During Soviet times, Baku was a vacation destination where citizens could enjoy beaches or relax in now-dilapidated spa complexes overlooking the Caspian Sea. The climate is hot and humid in the summer, and cool and wet in the winter. During the winter gale-force winds sweep through on occasion, driven by masses of polar air (strong northern winds Khazri and southern Gilavar are typical here); however, snow is rare at 28 m below sea level, and temperatures on the coast rarely drop to freezing. The average annual temperature of Baku and that of the Earth differ by less than 0.1 °C (32.2 °F): it is 14.2 °C (57.6 °F). The southwestern part of Great Baku is a more arid part of Azerbaijan (precipitation here is less than 150 mm (6 in) a year). In the vicinities of the city there are a number of mud volcanoes (Keyraki, Bogkh-bogkha, Lokbatan and others) and salt lakes (Boyukshor, Khodasan etc.).
Until 1988 Baku had very large Armenian, Russian, and Jewish population that contributed to cultural diversity and added in various ways (music, literature, architecture) to Baku's history treasure chest. Under Communism, the Soviets took over the majority of Jewish property in Baku and Kuba. Since the collapse of the Soviet Union, Azerbaijani President Heydar Aliev has returned several synagogues and a Jewish college nationalized by the Soviets, to the Jewish community. He has encouraged the restoration of these buildings and is well-liked by the Jews of Azerbaijan. Renovation has begun on seven of the original eleven synagogues, including the Gilah synagogue, built in 1896, and the large Kruei Synagogue. The new Azerbaijan constitution grants religious freedom and asserts that there is no state religion.
Currently vast majority of the population of Baku are ethnic Azerbaijanis (more than 90%). The intensive growth of the population started in the middle of the 19th century when Baku was a small town with the population of about 7 thousand people all in all. The population increased again from about 13,000 in the 1860s to 112,000 in 1897 and 215,000 in 1913, making Baku the largest city in the Caucasus region.
Baku has been a cosmopolitan city at all times during its history.
More than 94% of the residents of Baku practice various forms of Islam. A small minority of the population (about 4%) are Christians (majority Russian Orthodox Church, Georgian Orthodox Church and Molokans). Baku also has three Jewish communities, namely the Ashkenazim Jews, the Mountain Jews, and the Georgian Jews.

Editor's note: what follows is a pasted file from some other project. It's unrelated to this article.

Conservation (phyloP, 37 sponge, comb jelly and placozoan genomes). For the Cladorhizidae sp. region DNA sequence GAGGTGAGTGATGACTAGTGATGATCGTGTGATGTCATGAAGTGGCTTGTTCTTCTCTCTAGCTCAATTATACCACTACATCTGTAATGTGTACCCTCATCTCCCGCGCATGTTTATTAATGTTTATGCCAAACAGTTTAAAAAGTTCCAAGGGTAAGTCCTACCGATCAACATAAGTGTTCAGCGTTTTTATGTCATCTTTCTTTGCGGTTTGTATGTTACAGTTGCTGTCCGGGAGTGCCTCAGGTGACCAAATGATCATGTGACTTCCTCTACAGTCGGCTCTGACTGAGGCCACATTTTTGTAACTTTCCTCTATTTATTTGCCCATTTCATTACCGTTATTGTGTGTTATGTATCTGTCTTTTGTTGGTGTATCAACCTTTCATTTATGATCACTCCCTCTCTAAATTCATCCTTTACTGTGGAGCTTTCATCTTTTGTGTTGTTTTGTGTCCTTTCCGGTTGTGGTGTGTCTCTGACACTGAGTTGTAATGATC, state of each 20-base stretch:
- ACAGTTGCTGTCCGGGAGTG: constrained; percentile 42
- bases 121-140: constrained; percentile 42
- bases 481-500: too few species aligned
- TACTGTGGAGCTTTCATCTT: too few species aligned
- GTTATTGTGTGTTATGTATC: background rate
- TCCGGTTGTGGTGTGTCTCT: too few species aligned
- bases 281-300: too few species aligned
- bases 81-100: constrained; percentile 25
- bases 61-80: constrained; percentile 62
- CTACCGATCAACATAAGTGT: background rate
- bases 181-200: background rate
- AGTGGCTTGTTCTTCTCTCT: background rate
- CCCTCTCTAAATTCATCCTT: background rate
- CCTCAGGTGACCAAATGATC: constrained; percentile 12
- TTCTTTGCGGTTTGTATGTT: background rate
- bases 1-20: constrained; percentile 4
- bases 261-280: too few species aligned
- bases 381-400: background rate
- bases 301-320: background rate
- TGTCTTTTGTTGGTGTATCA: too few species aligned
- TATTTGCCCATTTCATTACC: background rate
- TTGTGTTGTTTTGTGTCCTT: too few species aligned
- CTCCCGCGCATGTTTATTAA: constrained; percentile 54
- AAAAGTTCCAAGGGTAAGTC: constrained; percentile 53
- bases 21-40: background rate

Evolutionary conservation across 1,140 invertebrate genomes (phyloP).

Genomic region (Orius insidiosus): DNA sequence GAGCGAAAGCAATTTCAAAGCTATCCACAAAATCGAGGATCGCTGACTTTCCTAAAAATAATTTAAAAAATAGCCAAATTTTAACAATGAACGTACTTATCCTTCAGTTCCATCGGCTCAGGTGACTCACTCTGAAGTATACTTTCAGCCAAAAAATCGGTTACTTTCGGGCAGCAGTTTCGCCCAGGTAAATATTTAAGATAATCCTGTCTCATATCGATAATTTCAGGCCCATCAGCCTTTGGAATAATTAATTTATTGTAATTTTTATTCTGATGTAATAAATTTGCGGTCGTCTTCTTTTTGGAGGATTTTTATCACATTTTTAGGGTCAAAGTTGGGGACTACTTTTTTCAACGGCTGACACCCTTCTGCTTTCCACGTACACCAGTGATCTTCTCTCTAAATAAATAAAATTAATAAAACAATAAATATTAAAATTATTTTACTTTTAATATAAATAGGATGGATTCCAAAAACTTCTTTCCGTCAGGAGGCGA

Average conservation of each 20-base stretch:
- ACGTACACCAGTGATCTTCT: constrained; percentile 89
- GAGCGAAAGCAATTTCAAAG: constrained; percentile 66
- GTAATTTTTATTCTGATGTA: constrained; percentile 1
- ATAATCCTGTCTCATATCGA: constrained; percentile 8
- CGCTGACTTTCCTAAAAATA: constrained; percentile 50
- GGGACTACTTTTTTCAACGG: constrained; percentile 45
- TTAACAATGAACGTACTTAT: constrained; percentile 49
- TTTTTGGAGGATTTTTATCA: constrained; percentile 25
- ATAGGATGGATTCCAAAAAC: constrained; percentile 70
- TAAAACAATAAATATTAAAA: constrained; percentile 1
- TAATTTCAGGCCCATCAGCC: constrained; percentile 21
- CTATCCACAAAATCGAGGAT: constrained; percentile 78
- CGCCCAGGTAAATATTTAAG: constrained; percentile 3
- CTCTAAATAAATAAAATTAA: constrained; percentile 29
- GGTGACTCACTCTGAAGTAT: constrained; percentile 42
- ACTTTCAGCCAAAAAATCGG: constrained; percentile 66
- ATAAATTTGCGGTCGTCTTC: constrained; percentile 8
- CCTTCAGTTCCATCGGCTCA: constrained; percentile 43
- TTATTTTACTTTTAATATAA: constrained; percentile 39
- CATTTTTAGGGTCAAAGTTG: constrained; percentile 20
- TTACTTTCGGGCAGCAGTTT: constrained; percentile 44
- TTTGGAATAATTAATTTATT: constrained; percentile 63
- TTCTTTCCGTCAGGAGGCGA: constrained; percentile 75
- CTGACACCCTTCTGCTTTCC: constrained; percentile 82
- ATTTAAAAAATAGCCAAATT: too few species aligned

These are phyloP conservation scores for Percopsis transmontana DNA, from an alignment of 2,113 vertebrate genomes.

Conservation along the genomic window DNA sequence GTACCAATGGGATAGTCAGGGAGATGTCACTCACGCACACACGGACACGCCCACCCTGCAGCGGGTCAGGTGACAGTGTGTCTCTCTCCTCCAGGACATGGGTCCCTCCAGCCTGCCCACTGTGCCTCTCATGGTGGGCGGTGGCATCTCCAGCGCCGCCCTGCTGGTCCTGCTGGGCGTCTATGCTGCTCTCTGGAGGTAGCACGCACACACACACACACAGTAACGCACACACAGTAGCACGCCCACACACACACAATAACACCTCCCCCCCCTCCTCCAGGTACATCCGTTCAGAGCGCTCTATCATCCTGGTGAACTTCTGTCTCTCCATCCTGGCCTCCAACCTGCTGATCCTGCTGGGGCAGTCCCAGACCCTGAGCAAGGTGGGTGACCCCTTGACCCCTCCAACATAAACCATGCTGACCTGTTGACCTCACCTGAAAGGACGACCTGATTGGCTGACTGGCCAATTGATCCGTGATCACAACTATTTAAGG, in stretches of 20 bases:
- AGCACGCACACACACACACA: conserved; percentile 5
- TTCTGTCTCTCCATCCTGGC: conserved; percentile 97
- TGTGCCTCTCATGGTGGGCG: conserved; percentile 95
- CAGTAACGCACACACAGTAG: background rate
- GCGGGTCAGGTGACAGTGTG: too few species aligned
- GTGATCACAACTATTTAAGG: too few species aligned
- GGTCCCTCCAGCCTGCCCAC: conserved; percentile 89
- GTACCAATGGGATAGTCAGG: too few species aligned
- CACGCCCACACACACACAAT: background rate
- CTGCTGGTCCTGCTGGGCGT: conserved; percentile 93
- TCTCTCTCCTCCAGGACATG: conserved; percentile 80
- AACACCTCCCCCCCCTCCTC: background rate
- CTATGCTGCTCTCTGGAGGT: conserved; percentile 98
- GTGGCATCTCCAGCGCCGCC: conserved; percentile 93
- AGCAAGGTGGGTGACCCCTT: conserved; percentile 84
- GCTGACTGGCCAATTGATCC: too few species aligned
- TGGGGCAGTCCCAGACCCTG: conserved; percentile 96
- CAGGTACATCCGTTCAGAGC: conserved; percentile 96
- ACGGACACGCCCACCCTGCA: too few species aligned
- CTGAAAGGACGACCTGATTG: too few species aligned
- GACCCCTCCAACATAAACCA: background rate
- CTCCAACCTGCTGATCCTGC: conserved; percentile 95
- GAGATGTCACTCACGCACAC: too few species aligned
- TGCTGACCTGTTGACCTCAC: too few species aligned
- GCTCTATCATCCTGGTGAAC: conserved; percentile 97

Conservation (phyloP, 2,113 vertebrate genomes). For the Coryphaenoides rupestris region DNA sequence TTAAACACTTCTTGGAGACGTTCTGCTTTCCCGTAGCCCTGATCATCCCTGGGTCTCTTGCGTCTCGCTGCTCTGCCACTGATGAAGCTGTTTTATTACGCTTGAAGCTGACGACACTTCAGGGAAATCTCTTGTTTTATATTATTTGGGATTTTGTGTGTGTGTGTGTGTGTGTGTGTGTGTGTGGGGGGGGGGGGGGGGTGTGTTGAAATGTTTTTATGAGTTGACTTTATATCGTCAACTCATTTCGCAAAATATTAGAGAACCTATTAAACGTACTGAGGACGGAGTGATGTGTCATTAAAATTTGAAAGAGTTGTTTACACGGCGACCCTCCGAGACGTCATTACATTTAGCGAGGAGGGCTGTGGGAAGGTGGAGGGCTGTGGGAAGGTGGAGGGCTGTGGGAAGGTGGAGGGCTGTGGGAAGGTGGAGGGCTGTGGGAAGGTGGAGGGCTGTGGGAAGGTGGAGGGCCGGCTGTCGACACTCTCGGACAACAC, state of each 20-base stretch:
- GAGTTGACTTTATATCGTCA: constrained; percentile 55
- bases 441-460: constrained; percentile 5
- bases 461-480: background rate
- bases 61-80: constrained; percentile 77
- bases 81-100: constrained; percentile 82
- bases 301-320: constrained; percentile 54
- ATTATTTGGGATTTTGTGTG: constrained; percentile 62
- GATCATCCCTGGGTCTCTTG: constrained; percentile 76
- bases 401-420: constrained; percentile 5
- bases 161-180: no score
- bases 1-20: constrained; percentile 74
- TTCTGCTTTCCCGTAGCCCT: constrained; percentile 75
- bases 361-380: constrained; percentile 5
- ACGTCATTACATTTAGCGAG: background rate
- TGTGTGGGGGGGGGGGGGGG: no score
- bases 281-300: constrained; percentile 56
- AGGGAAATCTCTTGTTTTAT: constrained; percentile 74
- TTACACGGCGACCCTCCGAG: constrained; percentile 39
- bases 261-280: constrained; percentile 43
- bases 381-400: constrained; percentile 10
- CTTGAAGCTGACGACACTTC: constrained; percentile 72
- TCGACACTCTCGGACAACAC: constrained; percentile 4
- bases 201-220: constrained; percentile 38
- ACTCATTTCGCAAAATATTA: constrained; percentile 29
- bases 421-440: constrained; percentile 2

The basis of Baku's economy is petroleum. The existence of petroleum has been known since the 8th century. In the 10th century, the Arabian traveler, Marudee, reported that both white and black oil were being extracted naturally from Baku. By the 15th century oil for lamps was obtained from hand dug surface wells. Commercial exploitation began in 1872, and by the beginning of the 20th century the Baku oil fields were the largest in the world. Towards the end of the 20th century much of the onshore petroleum had been exhausted, and drilling had extended into the sea offshore. By the end of the 19th century skilled workers and specialists flocked to Baku. By 1900 the city had more than 3,000 oil wells of which 2,000 of them were producing oil at industrial levels. Baku ranked as one of the largest centres for the production of oil industry equipment before World War II. The World War II Battle of Stalingrad was fought to determine who would have control of the Baku oil fields. Fifty years before the battle, Baku produced half of the world's oil supply: Azerbaijan and the United States are the only two countries ever to have been the world's majority oil producer. Currently the oil economy of Baku is undergoing a resurgence, with the development of the massive Azeri-Chirag-Guneshli field (Shallow water Gunashli by SOCAR, deeper areas by a consortium lead by BP), development of the Shah Deniz gas field, the expansion of the Sangachal Terminal and the construction of the BTC Pipeline. The old Inturist Hotel was one of Baku's largest, now being renovated, but overshadowed by the newer Hyatt Park, Hyatt Regency, Park Inn and Excelsior.
Baku Stock Exchange has been operating since February 2001.
Bulk power supply of Baku is provided by five 110 kV lines. As of 8 February 2008 three of them (total length 23.6 km/15 mi) have been completely refitted and modernized with their carrying capacity being doubled. Three 110 kV and twelve 35 kV substations were commissioned recently. Water supply is secured by several lines, the purest water comes from Khachmaz and Shollar lines.
As Azerbaijan's centre of education, Baku boasts many universities and vocational schools. After Azerbaijan gained independence, the fall of Communism led to development of a number of private institutions. Baku also houses the Academy of Sciences of Azerbaijan founded here in 1945 .
Baku has a vibrant life regarding theatre, opera and ballet, drawing both from the rich local dramatic portfolio and from the international repertoire. The main movie theatre is "Azerbaijan Cinema". The Azerbaijan State Academic Opera and Ballet Theatre, designed by architect N. G. Bayev, is one of the most ornate music halls in the city. The State Philharmonic Hall with excellent acoustic conditions often holds performances outside, in a pleasant park. The Carpet and Applied Arts Museum exhibits the carpets from all periods, styles and from both Azerbaijan proper and the Azeri provinces in Iran. Baku also houses country's biggest art museum - Azerbaijan State Museum of Art, a depository of both domestic and foreign works of art, Western and Eastern, and the Nizami Museum of Azerbaijan Literature.
Heydar Aliyev Palace, one of the main venues featuring sizeable performances, has recently reopened after a major refurbishment. Some of the most popular discotheques and night clubs are opened till the early hours of the morning.
Most of the pubs and bars are located near Fountain Square and are usually open until the early hours of the morning. There are several British, Scottish and Irish style public houses. There is also a Jazz Club. The Baku International Jazz Festival is organized annually.